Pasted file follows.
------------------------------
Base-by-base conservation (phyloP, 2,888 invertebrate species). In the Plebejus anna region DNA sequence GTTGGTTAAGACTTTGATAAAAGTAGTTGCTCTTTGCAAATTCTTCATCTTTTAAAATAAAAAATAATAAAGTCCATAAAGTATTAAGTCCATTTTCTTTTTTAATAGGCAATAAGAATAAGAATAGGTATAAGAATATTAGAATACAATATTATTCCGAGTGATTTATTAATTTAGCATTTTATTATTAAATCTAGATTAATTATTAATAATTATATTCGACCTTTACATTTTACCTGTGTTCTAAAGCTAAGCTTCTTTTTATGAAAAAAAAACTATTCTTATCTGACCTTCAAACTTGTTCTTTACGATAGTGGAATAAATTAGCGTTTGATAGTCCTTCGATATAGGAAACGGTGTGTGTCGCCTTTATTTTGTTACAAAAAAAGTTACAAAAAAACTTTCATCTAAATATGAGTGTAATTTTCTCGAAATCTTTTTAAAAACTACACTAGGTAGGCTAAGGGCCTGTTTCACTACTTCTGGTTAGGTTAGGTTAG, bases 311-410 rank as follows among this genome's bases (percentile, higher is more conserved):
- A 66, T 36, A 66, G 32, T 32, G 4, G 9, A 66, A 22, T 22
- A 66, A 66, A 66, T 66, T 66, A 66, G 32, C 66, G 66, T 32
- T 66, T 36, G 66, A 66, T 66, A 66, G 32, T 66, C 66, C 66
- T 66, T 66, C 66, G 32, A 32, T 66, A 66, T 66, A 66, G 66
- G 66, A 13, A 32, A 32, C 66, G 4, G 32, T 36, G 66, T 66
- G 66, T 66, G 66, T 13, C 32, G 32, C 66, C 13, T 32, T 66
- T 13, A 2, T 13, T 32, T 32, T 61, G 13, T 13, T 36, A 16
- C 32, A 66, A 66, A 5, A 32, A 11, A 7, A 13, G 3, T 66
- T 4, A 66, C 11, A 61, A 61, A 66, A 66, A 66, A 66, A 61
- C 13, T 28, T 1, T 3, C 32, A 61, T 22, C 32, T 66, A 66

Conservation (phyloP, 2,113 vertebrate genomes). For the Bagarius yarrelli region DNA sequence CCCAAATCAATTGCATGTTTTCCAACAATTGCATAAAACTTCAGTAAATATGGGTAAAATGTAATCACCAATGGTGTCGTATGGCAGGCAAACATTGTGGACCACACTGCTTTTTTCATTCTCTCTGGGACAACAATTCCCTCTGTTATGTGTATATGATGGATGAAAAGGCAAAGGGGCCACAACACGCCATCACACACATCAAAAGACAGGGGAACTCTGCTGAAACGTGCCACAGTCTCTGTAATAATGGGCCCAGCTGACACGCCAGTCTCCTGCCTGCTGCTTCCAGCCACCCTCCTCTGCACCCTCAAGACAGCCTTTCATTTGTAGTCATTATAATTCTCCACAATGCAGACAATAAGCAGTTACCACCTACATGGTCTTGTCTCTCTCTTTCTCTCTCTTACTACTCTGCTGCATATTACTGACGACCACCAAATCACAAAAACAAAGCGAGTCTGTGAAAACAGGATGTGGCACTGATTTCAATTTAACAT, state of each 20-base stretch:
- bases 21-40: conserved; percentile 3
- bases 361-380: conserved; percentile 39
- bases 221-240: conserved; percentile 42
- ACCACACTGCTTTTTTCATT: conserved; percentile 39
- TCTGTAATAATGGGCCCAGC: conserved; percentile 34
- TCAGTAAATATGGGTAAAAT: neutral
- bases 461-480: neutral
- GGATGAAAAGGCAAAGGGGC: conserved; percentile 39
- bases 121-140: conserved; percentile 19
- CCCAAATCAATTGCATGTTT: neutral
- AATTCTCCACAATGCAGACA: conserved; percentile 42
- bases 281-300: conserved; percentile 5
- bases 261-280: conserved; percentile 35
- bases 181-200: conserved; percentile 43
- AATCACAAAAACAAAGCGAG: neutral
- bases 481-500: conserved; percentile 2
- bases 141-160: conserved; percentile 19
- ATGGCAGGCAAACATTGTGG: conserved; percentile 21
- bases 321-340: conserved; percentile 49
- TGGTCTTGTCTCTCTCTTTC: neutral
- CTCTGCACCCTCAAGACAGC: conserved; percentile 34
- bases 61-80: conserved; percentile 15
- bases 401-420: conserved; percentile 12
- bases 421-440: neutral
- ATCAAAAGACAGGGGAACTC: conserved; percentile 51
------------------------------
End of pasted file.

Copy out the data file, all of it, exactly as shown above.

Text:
Base-by-base conservation (phyloP, 2,888 invertebrate species). In the Plebejus anna region DNA sequence GTTGGTTAAGACTTTGATAAAAGTAGTTGCTCTTTGCAAATTCTTCATCTTTTAAAATAAAAAATAATAAAGTCCATAAAGTATTAAGTCCATTTTCTTTTTTAATAGGCAATAAGAATAAGAATAGGTATAAGAATATTAGAATACAATATTATTCCGAGTGATTTATTAATTTAGCATTTTATTATTAAATCTAGATTAATTATTAATAATTATATTCGACCTTTACATTTTACCTGTGTTCTAAAGCTAAGCTTCTTTTTATGAAAAAAAAACTATTCTTATCTGACCTTCAAACTTGTTCTTTACGATAGTGGAATAAATTAGCGTTTGATAGTCCTTCGATATAGGAAACGGTGTGTGTCGCCTTTATTTTGTTACAAAAAAAGTTACAAAAAAACTTTCATCTAAATATGAGTGTAATTTTCTCGAAATCTTTTTAAAAACTACACTAGGTAGGCTAAGGGCCTGTTTCACTACTTCTGGTTAGGTTAGGTTAG, bases 311-410 rank as follows among this genome's bases (percentile, higher is more conserved):
- A 66, T 36, A 66, G 32, T 32, G 4, G 9, A 66, A 22, T 22
- A 66, A 66, A 66, T 66, T 66, A 66, G 32, C 66, G 66, T 32
- T 66, T 36, G 66, A 66, T 66, A 66, G 32, T 66, C 66, C 66
- T 66, T 66, C 66, G 32, A 32, T 66, A 66, T 66, A 66, G 66
- G 66, A 13, A 32, A 32, C 66, G 4, G 32, T 36, G 66, T 66
- G 66, T 66, G 66, T 13, C 32, G 32, C 66, C 13, T 32, T 66
- T 13, A 2, T 13, T 32, T 32, T 61, G 13, T 13, T 36, A 16
- C 32, A 66, A 66, A 5, A 32, A 11, A 7, A 13, G 3, T 66
- T 4, A 66, C 11, A 61, A 61, A 66, A 66, A 66, A 66, A 61
- C 13, T 28, T 1, T 3, C 32, A 61, T 22, C 32, T 66, A 66

Conservation (phyloP, 2,113 vertebrate genomes). For the Bagarius yarrelli region DNA sequence CCCAAATCAATTGCATGTTTTCCAACAATTGCATAAAACTTCAGTAAATATGGGTAAAATGTAATCACCAATGGTGTCGTATGGCAGGCAAACATTGTGGACCACACTGCTTTTTTCATTCTCTCTGGGACAACAATTCCCTCTGTTATGTGTATATGATGGATGAAAAGGCAAAGGGGCCACAACACGCCATCACACACATCAAAAGACAGGGGAACTCTGCTGAAACGTGCCACAGTCTCTGTAATAATGGGCCCAGCTGACACGCCAGTCTCCTGCCTGCTGCTTCCAGCCACCCTCCTCTGCACCCTCAAGACAGCCTTTCATTTGTAGTCATTATAATTCTCCACAATGCAGACAATAAGCAGTTACCACCTACATGGTCTTGTCTCTCTCTTTCTCTCTCTTACTACTCTGCTGCATATTACTGACGACCACCAAATCACAAAAACAAAGCGAGTCTGTGAAAACAGGATGTGGCACTGATTTCAATTTAACAT, state of each 20-base stretch:
- bases 21-40: conserved; percentile 3
- bases 361-380: conserved; percentile 39
- bases 221-240: conserved; percentile 42
- ACCACACTGCTTTTTTCATT: conserved; percentile 39
- TCTGTAATAATGGGCCCAGC: conserved; percentile 34
- TCAGTAAATATGGGTAAAAT: neutral
- bases 461-480: neutral
- GGATGAAAAGGCAAAGGGGC: conserved; percentile 39
- bases 121-140: conserved; percentile 19
- CCCAAATCAATTGCATGTTT: neutral
- AATTCTCCACAATGCAGACA: conserved; percentile 42
- bases 281-300: conserved; percentile 5
- bases 261-280: conserved; percentile 35
- bases 181-200: conserved; percentile 43
- AATCACAAAAACAAAGCGAG: neutral
- bases 481-500: conserved; percentile 2
- bases 141-160: conserved; percentile 19
- ATGGCAGGCAAACATTGTGG: conserved; percentile 21
- bases 321-340: conserved; percentile 49
- TGGTCTTGTCTCTCTCTTTC: neutral
- CTCTGCACCCTCAAGACAGC: conserved; percentile 34
- bases 61-80: conserved; percentile 15
- bases 401-420: conserved; percentile 12
- bases 421-440: neutral
- ATCAAAAGACAGGGGAACTC: conserved; percentile 51